If I had the wings of an angel

It was written in the azure sky: summer would be placed under the sign of vast enticing horizons. After having ransacked the beaches of the Gaspé and made the whales lose their breath for two years, the tourist wanders further afield. If I had the wings of an angel, I would join you because it’s irresistible, all this free publicity you do on the move, your iPhone 13 dual camera in hand.

I envy you the Moroccan souks, the hygienic visit to the banks of the Seine, the nostalgic knell of the Venetian church, the Californian restaurant hidden in the vineyards, the Mexican or Barcelona beach, the Istanbul wedding, Slovenia or Hérault. Ah the Hérault! Far from the flabby, bleating crowds. “The beaches between Frontignan and the Camargue. The countryside around Pézenas and Clermont-l’Hérault. Olive oil. Swimming in the Hérault near the Devil’s Bridge,” writes Simon, a Michelin follower.

I envy you everything, especially the cataract of carelessness. What freedom! Your elsewhere makes me dream. It’s wonderful to finally be able to escape in turbo mode, get away from the smoked glass, change the upholstery without ulterior motives. That said, wherever you go, there you are. I console myself with that.

In addition, you had to deal with the mess at the passport office, the waits, the searches, the aerial claustrophobia, the luggage. Courage, let’s flee! A tour operator said in The Press : “It’s madness right now, every week, a record. »

The ” staycation “, it will be for another time. I don’t recommend Spain this week (40 Celsius in the shade) and the same “abnormal” hot flash erupted in France at the end of the week. Water is rationed — one third of France — (let them drink champagne!), the risk of fire is extreme and the farmers are already struggling. Blame it on global warming. That shouldn’t calm us down.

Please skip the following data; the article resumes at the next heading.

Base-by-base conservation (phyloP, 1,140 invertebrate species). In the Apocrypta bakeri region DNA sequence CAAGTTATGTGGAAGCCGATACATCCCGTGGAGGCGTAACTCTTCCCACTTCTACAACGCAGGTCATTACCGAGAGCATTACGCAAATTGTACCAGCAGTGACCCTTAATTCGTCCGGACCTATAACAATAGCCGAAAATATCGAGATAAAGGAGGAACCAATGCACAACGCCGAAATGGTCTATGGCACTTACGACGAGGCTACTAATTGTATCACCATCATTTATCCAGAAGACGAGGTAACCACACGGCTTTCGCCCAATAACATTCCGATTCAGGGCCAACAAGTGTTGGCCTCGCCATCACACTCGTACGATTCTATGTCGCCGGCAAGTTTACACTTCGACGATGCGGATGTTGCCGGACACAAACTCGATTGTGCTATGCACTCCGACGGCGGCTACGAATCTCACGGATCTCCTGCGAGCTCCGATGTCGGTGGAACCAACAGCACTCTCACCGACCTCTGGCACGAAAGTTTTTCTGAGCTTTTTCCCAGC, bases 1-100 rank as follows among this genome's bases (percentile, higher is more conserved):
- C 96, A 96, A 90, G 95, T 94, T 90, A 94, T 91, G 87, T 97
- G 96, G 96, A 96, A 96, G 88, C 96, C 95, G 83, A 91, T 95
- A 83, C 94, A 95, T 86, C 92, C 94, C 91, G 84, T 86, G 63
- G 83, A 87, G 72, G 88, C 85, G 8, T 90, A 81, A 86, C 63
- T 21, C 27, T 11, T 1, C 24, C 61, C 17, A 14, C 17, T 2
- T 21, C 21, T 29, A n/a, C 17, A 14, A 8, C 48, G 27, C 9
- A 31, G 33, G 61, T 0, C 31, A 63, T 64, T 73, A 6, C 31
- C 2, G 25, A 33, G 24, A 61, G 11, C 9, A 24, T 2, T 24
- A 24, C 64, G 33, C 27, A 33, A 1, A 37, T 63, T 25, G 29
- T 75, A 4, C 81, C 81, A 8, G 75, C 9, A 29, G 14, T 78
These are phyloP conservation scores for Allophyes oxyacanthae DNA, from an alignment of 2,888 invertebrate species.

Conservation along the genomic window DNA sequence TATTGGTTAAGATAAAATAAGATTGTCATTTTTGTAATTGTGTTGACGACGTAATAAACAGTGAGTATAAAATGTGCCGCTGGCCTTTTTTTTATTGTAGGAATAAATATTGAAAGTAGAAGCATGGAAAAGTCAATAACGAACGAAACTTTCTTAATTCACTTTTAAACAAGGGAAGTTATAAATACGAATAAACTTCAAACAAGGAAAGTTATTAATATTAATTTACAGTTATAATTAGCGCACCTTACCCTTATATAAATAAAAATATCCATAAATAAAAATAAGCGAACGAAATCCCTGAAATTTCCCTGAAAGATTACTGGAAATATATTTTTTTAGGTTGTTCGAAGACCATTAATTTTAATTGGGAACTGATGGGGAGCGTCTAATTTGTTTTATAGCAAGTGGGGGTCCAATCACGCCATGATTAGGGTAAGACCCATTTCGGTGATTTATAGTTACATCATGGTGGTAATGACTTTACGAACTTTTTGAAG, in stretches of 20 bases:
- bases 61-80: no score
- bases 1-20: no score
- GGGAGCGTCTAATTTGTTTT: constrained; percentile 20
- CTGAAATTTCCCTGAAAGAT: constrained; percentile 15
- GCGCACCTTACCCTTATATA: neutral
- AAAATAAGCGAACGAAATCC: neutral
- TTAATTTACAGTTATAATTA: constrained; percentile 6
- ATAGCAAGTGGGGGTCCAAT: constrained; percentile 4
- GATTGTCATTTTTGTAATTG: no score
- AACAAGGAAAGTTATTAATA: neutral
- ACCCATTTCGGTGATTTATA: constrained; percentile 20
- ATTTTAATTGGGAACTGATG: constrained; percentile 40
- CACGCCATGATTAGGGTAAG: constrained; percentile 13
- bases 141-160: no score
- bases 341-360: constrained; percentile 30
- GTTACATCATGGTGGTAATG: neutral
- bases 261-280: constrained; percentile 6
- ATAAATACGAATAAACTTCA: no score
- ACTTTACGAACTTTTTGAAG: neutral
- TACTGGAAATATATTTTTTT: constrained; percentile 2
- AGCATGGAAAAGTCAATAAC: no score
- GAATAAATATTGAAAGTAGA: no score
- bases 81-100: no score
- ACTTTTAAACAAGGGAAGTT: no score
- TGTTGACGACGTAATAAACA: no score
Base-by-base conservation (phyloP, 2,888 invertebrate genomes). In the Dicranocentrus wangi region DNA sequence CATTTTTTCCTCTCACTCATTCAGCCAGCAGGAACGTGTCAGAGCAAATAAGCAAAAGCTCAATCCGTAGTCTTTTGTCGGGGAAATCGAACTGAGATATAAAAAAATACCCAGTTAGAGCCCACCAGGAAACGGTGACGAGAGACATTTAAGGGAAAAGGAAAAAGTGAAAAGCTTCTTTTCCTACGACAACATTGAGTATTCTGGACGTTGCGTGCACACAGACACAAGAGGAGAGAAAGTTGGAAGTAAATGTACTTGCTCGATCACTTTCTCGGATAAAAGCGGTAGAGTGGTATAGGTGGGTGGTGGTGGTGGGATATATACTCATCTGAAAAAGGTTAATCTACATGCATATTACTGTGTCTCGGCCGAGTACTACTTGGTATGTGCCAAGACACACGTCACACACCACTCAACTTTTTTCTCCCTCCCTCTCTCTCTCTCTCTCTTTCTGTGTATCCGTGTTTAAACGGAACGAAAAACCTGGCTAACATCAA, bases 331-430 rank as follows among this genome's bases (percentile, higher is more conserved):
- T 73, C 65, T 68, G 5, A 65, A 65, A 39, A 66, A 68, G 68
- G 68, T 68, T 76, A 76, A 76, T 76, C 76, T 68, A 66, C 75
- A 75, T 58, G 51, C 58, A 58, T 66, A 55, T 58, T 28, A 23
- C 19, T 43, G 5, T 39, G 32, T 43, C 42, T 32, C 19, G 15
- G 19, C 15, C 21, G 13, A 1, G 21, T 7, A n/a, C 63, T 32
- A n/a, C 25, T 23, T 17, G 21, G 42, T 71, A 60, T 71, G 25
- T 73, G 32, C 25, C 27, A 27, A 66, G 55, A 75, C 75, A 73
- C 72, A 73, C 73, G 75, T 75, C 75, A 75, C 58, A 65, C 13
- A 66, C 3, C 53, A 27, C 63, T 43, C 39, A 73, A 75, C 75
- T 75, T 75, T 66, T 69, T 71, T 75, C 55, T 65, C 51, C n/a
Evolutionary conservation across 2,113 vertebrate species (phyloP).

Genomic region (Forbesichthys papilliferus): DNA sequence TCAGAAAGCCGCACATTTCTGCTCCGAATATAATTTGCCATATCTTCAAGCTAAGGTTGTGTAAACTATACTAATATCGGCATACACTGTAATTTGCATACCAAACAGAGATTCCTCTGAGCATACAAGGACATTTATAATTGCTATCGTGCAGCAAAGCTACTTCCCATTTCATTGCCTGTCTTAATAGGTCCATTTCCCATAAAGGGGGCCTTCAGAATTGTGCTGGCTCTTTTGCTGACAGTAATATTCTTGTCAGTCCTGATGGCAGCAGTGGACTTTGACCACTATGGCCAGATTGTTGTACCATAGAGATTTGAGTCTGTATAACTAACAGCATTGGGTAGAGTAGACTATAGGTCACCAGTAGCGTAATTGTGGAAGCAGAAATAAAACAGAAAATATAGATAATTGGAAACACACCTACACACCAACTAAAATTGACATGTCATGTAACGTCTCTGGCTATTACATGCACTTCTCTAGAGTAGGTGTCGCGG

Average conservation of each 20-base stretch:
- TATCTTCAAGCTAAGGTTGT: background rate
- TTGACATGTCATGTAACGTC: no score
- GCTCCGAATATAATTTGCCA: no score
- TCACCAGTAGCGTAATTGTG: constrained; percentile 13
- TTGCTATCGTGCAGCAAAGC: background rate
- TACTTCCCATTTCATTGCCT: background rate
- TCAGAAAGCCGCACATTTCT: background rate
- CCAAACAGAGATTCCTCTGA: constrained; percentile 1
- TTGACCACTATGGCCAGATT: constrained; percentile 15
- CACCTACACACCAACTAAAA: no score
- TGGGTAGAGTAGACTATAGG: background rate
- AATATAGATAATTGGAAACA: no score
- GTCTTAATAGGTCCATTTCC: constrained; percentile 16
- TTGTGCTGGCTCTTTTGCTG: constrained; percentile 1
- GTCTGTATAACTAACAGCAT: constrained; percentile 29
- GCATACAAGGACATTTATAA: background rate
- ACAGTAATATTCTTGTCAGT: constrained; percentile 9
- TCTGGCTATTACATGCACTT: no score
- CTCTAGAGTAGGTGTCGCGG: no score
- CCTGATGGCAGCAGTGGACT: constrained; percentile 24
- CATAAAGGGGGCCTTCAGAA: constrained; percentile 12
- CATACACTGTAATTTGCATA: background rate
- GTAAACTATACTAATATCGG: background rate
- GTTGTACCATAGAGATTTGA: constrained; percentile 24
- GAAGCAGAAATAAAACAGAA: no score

Unless we read Fidgeting, new evil of the century? of Laurent Castaignède, a French engineer resurrected as an environmental impact advisor on transport issues. It is not a summer read, nor a reading of any rest, nor a reading of travel. On the other hand, it is a very fair reading of the spirit of the times.

The wanderlust isn’t what it used to be

We learn in particular that the air passenger travels three times more distance than in 1950, for a total of 30 billion kilometers increased to 9000 billion in 2019. I calculated that a single return flight Montreal-Paris ( or Montreal-San Francisco) would be worth the equivalent in GHGs of driving 15,000 kilometres, or the average of one year.

We can always say that airlines are flying empty (ghost flights) so as not to lose their take-off slot, as they did during the pandemic. Might as well fill them in, right? The plane is the latest modern toy on which the rich will not want to negotiate their enormous carbon footprint. At no price. It’s Jules Verne’s fault.

“The itinerant epidemic has now turned into a real pandemic,” writes Laurent Castaignède, who may not know that the Coalition avenir Québec (CAQ) has just launched a program that annually reimburses each Quebecer for three round-trip flights on Quebec soil, up to $500. The windfall.